With value-based payment models taking over healthcare, practice managers and administrators must be more aware of how physicians deliver care and how they can help them do it more efficiently. Likewise, physicians, if they care about their compensation levels, need to be more aware of how their decisions impact the bottom line.
"Patient care and practice financials/operations are not siloed," said Joan Hablutzel, senior industry analyst for the Medical Group Management Association. "They are interdependent and in order for each area to be successful, they need to work together."
For practice managers, understanding how your role impacts clinical care, improving communication between providers and the administrative team, and streamlining old processes can go a long way toward fostering collaboration between you and your physicians, Hablutzel said. Here's how:
1. Understanding your impact on clinical care. Practice managers and executives are experts in operations management, financial management, human resources management, organizational governance, risk and compliance management, and patient-centered care processes. Despite this, you, and your front-office staff, may lack insight into how each of these areas affects patient care directly.
"While [administrators] are not providing clinical care to patients, they are designing and facilitating patient care systems that leverage technology, focus on chronic disease prevention and management, and seamlessly integrate the business and clinical operations of the practice," Hablutzel said. This is essential "because there is an entire business and structure behind effective care-delivery models."
Make sure you are communicating with physicians regularly so that you gain a better understanding of what changes you can make to help them provide higher quality care at a lower cost.
2. Improving communication between physicians and the administrative team. Promoting open and effective communication between providers and administrators will most likely require you to listen to providers describe what they would like to fix at the practice. You will likely learn much more about what bothers them, however, based on what is not said, according to William Henderson, practice administrator for the AMC Neurology Group, part of Albany Medical College in New York.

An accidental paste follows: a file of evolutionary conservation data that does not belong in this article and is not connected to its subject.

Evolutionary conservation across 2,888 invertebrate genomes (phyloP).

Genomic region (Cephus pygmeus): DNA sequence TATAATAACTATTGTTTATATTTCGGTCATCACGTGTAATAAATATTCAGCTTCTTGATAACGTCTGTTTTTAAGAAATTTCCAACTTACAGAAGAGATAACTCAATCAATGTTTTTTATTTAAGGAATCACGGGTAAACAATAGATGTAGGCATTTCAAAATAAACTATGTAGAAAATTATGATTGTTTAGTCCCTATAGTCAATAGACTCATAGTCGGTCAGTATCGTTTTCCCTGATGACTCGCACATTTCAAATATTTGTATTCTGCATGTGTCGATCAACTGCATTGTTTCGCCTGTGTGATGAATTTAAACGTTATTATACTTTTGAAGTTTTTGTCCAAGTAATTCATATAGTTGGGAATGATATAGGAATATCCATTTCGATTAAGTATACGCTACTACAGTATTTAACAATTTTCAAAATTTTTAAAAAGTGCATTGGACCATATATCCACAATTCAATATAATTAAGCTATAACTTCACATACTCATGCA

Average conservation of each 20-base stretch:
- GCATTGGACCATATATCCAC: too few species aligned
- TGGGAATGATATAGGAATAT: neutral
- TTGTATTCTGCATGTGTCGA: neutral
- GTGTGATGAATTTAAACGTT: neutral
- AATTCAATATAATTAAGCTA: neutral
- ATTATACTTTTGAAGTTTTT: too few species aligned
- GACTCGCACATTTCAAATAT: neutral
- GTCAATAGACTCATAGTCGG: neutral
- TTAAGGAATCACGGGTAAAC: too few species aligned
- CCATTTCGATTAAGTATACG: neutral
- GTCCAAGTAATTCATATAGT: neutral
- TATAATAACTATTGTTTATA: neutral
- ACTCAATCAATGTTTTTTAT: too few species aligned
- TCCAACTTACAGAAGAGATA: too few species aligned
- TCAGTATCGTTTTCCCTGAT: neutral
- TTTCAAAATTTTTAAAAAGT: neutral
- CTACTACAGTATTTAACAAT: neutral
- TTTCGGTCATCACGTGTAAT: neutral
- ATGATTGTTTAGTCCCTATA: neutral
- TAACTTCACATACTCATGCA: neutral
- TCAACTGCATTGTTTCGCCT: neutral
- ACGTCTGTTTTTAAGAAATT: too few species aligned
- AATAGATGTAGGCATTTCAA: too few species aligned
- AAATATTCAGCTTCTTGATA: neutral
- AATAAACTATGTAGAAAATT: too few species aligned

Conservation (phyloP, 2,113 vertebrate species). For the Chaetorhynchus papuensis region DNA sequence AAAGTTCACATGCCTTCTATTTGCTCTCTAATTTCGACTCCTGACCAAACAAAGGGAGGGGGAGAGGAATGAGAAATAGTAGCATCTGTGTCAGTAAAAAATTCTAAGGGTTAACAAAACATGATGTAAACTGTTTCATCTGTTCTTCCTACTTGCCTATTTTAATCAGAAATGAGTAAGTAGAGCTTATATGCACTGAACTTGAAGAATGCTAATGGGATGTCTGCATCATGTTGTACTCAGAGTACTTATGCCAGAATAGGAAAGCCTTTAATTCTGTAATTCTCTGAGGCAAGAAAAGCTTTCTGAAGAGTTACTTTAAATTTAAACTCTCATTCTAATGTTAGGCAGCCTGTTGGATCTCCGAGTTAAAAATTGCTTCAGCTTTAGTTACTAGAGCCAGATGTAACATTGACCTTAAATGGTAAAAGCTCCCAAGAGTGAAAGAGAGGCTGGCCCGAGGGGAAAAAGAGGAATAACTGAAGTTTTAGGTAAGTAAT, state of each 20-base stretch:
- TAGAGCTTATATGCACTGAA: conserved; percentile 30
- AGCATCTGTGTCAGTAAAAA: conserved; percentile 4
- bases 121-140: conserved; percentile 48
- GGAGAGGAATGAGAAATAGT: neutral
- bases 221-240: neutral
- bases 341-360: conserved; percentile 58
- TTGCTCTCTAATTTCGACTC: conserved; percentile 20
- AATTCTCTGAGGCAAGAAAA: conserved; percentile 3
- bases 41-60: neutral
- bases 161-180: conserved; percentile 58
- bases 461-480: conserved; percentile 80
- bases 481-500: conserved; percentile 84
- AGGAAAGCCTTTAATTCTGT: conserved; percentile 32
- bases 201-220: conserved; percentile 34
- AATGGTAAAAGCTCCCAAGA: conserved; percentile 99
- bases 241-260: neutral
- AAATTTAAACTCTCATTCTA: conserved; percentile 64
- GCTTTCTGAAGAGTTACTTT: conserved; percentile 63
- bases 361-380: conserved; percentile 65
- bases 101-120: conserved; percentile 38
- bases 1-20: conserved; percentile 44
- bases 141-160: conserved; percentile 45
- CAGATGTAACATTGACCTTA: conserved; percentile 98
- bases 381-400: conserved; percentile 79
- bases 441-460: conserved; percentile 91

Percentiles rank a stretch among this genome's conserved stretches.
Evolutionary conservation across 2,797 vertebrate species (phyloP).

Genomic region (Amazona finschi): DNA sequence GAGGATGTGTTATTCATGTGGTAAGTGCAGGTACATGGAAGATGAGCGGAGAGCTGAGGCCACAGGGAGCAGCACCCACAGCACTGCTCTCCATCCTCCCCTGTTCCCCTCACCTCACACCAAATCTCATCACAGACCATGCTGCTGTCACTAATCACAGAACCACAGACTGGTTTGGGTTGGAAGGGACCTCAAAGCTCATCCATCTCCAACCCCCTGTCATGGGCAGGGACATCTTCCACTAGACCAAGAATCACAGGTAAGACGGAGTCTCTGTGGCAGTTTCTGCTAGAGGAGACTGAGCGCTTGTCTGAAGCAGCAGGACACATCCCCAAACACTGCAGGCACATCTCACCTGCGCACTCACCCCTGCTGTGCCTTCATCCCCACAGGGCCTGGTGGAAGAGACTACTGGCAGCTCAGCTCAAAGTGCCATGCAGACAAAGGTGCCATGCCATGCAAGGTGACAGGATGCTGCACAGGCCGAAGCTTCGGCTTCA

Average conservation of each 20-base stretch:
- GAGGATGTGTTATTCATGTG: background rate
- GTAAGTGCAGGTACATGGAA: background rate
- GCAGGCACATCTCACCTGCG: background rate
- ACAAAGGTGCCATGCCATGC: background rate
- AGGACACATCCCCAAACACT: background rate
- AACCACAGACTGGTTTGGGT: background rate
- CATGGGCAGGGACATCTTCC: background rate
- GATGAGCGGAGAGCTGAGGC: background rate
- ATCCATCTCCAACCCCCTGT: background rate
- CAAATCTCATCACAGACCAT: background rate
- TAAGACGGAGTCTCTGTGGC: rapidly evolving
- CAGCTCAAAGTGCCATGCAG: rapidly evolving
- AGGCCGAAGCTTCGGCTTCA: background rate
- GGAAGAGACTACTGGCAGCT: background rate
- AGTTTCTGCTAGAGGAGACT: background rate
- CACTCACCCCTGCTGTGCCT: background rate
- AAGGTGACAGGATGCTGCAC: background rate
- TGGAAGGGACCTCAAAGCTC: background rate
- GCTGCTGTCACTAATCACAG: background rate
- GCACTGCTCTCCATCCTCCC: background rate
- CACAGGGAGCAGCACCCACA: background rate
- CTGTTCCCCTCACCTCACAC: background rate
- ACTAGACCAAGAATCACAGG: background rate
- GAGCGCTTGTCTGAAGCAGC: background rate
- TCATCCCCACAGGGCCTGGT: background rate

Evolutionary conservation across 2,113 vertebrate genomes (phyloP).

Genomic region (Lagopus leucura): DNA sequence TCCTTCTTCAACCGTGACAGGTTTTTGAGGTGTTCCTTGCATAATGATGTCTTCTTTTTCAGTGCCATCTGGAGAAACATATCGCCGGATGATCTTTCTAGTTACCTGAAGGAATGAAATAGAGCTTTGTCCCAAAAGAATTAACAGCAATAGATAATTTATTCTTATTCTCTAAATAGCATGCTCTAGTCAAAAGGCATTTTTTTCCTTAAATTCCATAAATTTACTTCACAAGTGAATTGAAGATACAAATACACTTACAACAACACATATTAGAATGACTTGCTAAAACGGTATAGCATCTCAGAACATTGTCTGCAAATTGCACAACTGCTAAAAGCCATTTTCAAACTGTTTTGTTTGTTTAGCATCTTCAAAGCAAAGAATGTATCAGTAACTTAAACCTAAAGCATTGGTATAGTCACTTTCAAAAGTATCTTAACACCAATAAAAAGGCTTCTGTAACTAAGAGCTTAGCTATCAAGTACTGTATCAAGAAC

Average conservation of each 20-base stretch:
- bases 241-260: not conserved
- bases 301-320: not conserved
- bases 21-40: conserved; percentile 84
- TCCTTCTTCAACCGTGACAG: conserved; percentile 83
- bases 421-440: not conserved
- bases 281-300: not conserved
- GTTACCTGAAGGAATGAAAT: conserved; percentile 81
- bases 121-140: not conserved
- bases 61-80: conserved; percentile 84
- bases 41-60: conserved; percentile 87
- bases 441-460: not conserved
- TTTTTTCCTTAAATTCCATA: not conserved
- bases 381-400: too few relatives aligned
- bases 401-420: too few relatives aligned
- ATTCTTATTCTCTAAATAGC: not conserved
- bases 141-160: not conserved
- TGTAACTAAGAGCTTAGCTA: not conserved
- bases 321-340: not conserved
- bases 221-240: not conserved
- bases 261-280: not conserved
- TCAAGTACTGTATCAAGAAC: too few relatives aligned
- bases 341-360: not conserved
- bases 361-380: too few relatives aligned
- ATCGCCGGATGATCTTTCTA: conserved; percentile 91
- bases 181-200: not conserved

"You have to listen at a couple levels," Henderson said, who started managing his first neurology practice nearly 20 years ago. "Words are being said, but you're really listening to what the purpose is of telling you this information."
Providers complaining to you "may be communicating a lot more about the intensity of what they feel," Henderson said, rather than the importance of the particular issue, which may seem trivial. Learning about the larger issue that is really bothering providers is the skill you will need to develop to improve communication.
When physicians (who tend to want to fix all problems on their own) feel comfortable venting about an issue to an administrator, it usually indicates a greater level of trust and is actually a positive sign, he said.
"Physicians tend to react differently with people with whom they have a trusting relationship than they do with just anybody," he said.
3. Streamlining old processes. Another way to build the trust that leads to greater collaboration is to implement quick process improvements that deliver a positive change that physicians and other providers will notice, Hablutzel said.
For example, if providers are often working overtime or feeling short-handed, you may want to explore creating new staffing models.
"Looking at the role each staff member plays and determining if they are working up to their licensure level is typically the first step," Hablutzel said. "By collaborating and looking at staffing, the administrator and physician can understand and make changes so their staff are more efficient, effective, and acutely focused on the patient."